Logic and emotion are a winning combination in a presentation.
Emotion is of course crucial in a presentation.
If your presentation is pure logic, stuffed with fact after fact, evidence, and statistics, it will be difficult for your audience to relate to it.
They will be informed but disconnected. This is not a presentation they will rush to share with their colleagues or bring up in key discussions. And nor will it necessarily be particularly memorable.
A presentation hits home when an audience can relate to it, through storytelling and the personality of the presenter.
However, a presentation without evidence and logic also has its flaws. Your audience might feel warmly about your presentation but without memorable evidence to back it up they are left with nothing to hold on to afterwards.
It’s all show with no substance.
Evidence in a presentation is used to prove an argument being made by an individual or group. Alternatively, evidence can be used to disprove or refute a fact or argument people disagree with or hold to be false.
In order to persuade any internal or external audience, you need a combination of compelling evidence and effective storytelling, topped off with exceptional delivery.
So how do you bring evidence to the table?
The best way to incorporate evidence is to be selective. Quality rather than quantity. Less is more.
Instead of amassing as many facts as possible to prove your credentials, and bolster your argument, focus on a few strong ones that support your claim.
The power of 3 is a useful technique for this.
Your audience will retain three key points rather than many. Which are your three key points?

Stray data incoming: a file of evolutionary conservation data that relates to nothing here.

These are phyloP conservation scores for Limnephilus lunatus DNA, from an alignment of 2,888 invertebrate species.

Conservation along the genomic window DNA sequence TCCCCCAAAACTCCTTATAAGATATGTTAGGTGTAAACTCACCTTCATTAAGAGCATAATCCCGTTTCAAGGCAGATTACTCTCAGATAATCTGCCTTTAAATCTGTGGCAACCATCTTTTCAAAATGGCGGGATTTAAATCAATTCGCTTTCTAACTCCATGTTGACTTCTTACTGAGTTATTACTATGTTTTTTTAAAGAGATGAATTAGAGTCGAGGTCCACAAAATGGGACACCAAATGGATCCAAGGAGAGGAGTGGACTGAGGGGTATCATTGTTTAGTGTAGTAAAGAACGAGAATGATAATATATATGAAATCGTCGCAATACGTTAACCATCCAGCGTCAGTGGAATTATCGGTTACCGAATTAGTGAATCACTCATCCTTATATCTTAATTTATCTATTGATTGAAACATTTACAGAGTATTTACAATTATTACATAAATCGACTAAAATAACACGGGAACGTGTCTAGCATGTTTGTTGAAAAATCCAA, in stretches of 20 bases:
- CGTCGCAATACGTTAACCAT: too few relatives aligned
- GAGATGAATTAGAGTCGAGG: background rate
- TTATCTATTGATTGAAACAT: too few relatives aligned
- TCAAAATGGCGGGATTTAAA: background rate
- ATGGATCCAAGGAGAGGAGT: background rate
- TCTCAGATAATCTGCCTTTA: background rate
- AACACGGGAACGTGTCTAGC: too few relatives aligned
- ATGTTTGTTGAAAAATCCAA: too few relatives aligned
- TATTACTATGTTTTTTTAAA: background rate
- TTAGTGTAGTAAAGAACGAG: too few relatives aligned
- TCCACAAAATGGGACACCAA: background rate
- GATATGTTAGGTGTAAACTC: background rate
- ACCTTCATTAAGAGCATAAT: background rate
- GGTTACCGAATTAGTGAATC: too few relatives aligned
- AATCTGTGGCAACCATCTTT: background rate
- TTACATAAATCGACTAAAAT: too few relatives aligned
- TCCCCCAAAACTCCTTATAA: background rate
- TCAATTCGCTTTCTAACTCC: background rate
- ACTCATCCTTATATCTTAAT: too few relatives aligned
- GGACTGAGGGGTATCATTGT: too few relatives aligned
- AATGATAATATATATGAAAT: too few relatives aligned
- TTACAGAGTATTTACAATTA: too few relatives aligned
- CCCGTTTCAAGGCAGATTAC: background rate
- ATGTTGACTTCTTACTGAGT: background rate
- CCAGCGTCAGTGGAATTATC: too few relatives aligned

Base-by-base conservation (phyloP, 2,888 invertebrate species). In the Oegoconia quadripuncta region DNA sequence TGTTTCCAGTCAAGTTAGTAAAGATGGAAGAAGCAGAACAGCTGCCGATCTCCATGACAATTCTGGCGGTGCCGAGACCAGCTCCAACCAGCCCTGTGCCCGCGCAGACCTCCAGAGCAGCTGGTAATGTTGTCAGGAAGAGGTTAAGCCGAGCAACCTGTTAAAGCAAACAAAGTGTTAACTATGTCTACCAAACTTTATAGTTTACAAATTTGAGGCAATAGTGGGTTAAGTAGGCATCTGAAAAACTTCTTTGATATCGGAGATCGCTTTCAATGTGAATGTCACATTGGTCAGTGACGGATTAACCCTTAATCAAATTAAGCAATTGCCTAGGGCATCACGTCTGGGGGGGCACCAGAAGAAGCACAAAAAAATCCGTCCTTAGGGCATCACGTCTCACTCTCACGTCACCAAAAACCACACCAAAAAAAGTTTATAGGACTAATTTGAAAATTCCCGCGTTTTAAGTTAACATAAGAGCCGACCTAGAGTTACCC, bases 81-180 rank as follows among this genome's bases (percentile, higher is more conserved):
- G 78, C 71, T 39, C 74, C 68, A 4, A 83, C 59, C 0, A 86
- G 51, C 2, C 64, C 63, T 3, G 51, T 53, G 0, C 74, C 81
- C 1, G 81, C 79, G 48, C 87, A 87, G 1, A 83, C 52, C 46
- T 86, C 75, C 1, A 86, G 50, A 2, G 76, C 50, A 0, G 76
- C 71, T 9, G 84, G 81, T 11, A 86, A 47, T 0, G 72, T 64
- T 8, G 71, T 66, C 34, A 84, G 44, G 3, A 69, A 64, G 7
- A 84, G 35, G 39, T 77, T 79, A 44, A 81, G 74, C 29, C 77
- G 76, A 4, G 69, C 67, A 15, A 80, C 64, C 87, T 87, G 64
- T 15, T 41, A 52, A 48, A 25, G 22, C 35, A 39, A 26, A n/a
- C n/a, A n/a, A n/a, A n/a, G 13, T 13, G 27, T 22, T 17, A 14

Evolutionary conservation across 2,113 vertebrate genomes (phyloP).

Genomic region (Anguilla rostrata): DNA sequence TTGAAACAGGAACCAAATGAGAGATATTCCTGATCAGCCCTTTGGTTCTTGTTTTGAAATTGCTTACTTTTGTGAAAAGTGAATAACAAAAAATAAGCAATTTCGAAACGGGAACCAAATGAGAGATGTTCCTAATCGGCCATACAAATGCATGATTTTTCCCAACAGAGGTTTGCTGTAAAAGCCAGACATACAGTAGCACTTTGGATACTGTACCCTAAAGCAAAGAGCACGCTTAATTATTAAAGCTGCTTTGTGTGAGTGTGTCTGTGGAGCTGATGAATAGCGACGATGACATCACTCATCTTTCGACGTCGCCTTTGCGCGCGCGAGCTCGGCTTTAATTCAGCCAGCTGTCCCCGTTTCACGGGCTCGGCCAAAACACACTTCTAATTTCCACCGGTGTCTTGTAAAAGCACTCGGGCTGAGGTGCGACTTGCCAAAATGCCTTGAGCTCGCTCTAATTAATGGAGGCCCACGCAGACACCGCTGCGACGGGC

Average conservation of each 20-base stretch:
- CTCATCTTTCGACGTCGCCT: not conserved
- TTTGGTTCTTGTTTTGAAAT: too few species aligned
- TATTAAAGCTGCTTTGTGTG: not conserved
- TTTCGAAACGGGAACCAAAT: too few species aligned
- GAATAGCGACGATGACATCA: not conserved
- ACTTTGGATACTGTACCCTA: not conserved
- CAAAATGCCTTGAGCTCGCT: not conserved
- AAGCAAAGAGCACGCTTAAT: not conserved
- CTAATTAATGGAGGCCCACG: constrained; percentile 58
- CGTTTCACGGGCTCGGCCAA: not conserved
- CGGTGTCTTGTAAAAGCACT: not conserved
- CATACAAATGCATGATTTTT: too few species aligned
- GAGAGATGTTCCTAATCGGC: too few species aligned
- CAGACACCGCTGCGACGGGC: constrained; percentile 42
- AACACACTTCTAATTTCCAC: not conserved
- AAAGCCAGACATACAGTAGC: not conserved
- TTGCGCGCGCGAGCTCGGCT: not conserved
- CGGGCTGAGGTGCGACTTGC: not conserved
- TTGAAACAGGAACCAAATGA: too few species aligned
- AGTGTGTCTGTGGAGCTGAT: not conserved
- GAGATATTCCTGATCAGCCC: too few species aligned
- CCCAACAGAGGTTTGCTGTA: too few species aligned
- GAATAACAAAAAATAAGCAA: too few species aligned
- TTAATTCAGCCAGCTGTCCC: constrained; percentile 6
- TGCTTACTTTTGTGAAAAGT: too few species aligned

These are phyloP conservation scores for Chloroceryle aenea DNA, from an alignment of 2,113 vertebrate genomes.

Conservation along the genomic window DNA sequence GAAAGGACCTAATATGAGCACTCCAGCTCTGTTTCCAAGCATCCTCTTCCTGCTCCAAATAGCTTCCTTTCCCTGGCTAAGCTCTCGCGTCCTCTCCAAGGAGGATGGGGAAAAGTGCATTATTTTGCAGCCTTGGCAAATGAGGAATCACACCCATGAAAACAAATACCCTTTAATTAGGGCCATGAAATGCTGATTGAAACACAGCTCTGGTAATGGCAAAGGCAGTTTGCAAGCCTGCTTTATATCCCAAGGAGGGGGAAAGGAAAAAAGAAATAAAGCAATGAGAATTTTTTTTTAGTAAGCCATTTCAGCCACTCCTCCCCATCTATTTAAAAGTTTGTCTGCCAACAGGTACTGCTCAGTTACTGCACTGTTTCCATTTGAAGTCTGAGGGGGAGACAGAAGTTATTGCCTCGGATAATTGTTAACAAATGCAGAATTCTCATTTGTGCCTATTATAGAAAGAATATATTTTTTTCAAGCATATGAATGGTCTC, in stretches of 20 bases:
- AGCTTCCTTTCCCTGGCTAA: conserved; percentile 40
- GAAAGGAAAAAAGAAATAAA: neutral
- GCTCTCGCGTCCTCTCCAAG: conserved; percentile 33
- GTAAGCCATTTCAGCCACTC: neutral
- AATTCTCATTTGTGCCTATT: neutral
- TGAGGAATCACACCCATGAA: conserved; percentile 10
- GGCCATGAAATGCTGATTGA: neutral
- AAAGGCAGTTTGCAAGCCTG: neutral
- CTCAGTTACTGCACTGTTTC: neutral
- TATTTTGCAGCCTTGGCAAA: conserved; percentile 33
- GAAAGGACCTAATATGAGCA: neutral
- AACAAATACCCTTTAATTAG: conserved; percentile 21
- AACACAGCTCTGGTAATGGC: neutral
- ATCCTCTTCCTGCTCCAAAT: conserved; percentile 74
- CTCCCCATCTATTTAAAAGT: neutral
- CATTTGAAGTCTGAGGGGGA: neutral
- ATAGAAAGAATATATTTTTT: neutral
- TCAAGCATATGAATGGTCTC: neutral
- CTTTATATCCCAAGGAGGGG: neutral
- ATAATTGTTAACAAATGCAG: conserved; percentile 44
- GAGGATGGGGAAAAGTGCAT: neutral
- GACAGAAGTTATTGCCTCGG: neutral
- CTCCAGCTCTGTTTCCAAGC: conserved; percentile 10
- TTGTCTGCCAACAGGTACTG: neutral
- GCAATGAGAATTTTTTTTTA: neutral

If you need ideas, we are surrounded by 3s in branding, messaging in our everyday lives. ⠀
Quick examples: ⠀⠀
Nike: ‘Just do it’⠀
McDonalds: ‘I’m loving it’⠀
Three blind mice⠀
The Holy Trinity⠀
Location location location⠀
‘See it, Say it, sorted’⠀
‘Stay home, Protect the NHS, Save lives’.
What kind of evidence is compelling and credible?
Naturally, not all evidence is equal – and what makes evidence compelling and credible will vary vastly depending on the point you are trying to make, and on your audience.
For example, if you want to demonstrate that your brand of sponge is popular to an audience of fathers, then survey results of 300 men, or the testimonial of a dad could count as great evidence.
If you are trying to persuade your audience about the dangers of a brand of sponge, that same evidence won’t cut muster. You’d need more scientifically rigorous data. A peer reviewed paper perhaps, or a quote from a leading scientist.
A few more good practices to check your evidence is reliable:
- If you’ve obtained the quote or statistic from an online list, find out where it originally came from and check if it is accurately represented. It’s easy for messages to get distorted that way, and you don’t want to be at the end of a long Telephone Game.
- In an era of fake news, double check that your source is credible. There are a few online guides to help you to detect whether you are dealing with a real or fake news story.
- Check the date. This might seem obvious, but it’s worth doing! If your topic is topical, it’s not a good look to use supporting evidence from 2004 unknowingly.
Following the above steps will support your credibility.
Make it visual
Whilst testimonials can be convincing evidence, visuals are everything in a presentation, whether offline or online.
Making your evidence come to life visually will help your audience take in your message easily and effortlessly, especially if it is supported by exceptional delivery.
- Can these statistics be turned into a chart?
- Can these survey results be represented by an image?
- What is the core message from a set of stats?
If you are sharing facts that have percentages in them, give each one its space in a slide, as with the example below.
So, there you have it – Habit 9 of The 12 Habits of Exceptional Presenters – Provide compelling and credible evidence. Evidence is used to back up or refute arguments, and it helps our audiences to make decisions at work. Using evidence allows us to work out what is effective and what is not and is critical to providing a persuasive presentation.